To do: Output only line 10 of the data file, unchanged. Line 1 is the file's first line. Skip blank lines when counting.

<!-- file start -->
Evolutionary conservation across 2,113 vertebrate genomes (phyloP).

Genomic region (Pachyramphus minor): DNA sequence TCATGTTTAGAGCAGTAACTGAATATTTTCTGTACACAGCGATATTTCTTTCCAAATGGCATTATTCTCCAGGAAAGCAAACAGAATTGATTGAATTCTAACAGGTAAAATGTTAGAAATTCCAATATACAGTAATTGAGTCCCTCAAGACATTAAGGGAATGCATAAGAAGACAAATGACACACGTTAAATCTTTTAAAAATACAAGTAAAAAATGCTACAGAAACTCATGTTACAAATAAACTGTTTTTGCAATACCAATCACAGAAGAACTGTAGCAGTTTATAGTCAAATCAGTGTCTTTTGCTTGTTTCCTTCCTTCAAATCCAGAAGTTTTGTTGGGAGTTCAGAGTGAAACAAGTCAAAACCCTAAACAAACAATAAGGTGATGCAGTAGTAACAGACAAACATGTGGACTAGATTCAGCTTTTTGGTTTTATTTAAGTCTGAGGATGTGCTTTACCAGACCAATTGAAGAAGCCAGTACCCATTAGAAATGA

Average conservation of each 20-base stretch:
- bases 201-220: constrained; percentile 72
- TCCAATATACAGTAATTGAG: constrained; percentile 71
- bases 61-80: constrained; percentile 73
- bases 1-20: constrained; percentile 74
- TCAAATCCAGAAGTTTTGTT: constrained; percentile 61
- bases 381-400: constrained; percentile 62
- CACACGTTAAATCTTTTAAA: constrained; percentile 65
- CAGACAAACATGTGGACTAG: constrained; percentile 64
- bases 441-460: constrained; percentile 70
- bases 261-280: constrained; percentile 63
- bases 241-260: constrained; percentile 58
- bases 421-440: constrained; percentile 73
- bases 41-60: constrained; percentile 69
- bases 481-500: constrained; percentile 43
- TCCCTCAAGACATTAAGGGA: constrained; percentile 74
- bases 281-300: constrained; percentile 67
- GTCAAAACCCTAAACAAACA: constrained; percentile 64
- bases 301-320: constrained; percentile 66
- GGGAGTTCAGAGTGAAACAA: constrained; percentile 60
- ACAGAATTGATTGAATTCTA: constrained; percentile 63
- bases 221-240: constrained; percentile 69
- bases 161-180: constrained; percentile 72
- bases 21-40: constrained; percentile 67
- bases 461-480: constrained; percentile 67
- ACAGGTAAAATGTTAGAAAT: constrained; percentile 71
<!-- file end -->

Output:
- CACACGTTAAATCTTTTAAA: constrained; percentile 65